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Spyglass stock surges

Shares of Spyglass rocketed up 35 percent to close at 8-1/4 today, up 2-1/8 over yesterday; a big gain in revenues for the quarter is the reason why.

Spyglass (SPYG) today posted a big gain in revenues for its second quarter ended March 31, buoyed by a one-time payment from Microsoft for licensing rights to its Web browser technology.

Shares of Spyglass rocketed up 35 percent to close at 8-1/4 today, up 2-1/8 over yesterday.

The Naperville, Illinois-based Web software developer reported revenues of $12 million for the quarter, $8 million of which came in a one-time payment by Microsoft, which uses the Spyglass Mosaic technology in its Internet Explorer browser. The revenues compare with revenues of $5 million posted by the company for the same period last year.

Spyglass reported net income of $2.1 million, or 16 cents a share, for the quarter ended in March, compared with $752,000 in net income or 6 cents a share for the March 1996 quarter.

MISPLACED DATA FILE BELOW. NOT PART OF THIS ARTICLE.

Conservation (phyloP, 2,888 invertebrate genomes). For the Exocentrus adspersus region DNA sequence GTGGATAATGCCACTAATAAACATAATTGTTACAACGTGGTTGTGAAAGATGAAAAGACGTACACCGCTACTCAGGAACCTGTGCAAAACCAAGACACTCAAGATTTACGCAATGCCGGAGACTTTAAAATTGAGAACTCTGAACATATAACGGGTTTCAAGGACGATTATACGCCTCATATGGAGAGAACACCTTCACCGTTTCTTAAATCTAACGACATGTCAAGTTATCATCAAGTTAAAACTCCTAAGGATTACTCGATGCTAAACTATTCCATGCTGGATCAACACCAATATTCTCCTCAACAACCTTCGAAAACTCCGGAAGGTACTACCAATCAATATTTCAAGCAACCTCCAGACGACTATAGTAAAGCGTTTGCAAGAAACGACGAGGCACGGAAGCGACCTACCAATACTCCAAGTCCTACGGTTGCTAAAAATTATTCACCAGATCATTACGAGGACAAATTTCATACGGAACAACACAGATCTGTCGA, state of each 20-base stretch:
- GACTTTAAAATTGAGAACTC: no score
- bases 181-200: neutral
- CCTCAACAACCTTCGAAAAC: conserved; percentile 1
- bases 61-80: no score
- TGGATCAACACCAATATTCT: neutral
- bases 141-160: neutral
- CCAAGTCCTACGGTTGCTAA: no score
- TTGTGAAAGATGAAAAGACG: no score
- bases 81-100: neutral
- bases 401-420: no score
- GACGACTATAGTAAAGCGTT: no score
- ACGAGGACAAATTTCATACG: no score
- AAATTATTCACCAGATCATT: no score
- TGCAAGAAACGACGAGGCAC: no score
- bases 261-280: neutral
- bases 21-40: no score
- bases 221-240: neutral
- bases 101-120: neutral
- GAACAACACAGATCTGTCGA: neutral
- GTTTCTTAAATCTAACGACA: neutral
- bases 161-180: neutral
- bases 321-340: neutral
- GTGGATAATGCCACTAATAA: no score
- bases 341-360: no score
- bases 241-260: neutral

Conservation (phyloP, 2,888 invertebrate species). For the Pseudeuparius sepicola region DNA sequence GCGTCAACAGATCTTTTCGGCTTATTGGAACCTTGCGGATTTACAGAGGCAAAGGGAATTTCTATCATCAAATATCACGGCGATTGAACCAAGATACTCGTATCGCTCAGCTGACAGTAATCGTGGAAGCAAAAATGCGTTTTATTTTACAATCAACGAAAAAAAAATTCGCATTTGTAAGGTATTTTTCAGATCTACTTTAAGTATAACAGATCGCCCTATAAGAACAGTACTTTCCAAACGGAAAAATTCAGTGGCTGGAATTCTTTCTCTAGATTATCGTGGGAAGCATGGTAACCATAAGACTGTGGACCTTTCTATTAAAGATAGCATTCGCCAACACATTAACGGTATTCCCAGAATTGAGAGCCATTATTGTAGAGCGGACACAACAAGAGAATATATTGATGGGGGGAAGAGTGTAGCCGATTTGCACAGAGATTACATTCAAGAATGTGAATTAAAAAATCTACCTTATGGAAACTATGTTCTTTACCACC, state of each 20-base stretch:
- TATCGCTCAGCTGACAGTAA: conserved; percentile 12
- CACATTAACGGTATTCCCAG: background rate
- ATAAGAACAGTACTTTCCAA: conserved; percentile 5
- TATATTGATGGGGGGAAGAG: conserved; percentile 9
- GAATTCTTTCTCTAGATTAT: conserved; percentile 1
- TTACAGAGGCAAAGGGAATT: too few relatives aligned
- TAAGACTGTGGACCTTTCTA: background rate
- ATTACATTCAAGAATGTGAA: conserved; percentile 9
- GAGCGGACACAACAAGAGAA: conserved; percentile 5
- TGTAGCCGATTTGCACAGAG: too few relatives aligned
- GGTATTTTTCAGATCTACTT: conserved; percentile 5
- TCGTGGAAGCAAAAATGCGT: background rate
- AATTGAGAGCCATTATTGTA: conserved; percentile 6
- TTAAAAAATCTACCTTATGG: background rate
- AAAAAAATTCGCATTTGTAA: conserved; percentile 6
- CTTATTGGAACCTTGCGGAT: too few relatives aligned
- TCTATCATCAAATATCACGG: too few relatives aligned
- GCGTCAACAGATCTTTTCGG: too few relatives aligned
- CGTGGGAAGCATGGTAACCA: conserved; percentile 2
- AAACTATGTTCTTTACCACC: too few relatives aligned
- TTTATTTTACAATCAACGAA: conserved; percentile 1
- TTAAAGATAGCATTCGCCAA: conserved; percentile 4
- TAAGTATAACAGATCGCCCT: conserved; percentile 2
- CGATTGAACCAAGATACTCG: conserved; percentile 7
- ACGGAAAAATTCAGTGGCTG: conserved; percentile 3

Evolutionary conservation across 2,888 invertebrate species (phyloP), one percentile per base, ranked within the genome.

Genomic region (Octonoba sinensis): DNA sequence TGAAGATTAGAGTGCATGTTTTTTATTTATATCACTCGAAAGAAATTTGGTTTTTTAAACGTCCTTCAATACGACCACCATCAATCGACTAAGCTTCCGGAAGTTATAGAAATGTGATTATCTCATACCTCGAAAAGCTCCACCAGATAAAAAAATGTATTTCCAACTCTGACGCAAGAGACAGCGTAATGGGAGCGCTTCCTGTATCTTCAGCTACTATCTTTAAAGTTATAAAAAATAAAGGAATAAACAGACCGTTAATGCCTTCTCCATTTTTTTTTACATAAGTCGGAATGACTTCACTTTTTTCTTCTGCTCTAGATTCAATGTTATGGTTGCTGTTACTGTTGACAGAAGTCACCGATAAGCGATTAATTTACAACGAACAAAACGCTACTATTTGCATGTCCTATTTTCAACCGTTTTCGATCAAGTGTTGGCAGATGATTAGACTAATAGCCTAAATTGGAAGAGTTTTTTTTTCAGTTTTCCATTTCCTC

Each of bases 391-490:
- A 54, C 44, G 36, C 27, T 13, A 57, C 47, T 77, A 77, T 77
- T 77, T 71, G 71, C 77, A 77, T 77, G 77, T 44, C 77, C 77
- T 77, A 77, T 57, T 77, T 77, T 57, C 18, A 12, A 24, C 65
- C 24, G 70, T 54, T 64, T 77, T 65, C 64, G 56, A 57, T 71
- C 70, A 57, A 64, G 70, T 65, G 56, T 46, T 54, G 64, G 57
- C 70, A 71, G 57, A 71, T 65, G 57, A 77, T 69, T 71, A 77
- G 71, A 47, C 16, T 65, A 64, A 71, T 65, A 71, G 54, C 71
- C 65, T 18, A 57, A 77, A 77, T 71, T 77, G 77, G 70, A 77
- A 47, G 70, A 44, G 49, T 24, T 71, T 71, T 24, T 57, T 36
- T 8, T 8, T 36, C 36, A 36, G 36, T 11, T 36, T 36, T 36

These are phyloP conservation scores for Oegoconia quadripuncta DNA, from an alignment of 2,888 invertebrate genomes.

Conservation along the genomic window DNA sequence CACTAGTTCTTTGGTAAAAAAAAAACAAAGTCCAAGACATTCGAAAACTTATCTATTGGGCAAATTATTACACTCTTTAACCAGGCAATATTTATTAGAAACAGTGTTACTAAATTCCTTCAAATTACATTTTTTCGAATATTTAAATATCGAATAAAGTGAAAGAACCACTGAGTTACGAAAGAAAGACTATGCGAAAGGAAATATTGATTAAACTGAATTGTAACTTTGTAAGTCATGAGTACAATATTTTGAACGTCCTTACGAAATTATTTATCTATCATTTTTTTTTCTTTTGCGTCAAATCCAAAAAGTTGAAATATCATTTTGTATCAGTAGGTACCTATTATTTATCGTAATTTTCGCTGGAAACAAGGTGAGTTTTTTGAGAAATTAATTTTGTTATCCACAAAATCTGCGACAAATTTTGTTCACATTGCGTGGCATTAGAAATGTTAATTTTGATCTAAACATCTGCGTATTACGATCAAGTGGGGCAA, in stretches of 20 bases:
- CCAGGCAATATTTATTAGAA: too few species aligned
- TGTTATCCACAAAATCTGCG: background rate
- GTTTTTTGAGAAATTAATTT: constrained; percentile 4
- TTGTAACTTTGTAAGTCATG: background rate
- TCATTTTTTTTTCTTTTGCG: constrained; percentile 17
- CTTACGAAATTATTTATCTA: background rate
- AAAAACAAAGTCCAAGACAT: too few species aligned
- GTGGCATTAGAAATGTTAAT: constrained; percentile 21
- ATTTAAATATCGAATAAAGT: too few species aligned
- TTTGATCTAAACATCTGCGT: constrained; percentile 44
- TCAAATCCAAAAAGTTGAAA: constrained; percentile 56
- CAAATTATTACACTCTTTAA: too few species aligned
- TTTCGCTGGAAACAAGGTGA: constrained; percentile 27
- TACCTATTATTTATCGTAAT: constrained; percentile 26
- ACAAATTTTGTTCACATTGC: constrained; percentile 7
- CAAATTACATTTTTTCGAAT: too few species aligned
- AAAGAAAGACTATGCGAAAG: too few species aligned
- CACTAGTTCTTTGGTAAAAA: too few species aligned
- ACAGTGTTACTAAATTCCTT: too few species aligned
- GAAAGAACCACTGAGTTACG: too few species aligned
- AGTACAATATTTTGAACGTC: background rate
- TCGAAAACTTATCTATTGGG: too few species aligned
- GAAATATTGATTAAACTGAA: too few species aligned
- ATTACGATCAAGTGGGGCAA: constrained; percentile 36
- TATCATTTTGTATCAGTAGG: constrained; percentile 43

The earnings, however, were below Wall Street's expectations. According to a FirstCall consensus estimate, financial analysts had predicted earnings of 20 cents a share.

The company incurred a one-time pretax charge of $900,000 for expenses related to the closure of its Champaign, Illinois, development center and consolidation with operations at its Naperville headquarters and Cambridge, Massachusetts, office, the company said.

During the quarter, Spyglass said it rolled out a new version of its Spyglass MicroServer and began limited availability for latest version of the Spyglass Device Mosaic.

The company said it signed up new customers among makers of network computers. New customers signed in the first three months of the year include Network Computing Devices, IBM, which started shipping the IBM Network Stations this week, and ViewCall America, which uses Spyglass technology in its On-TV Internet television product.

The company said it also struck a deal with Xerox, which has licensed Spyglass MicroServer for use in its office equipment development efforts.

In other news, the company said chief technology officer Tim Krauskopf, who helped found the company, will be leaving his full-time post to pursue a postgraduate degree, while Brian Jackman has joined the company's board as a replacement for Bill Kaiser.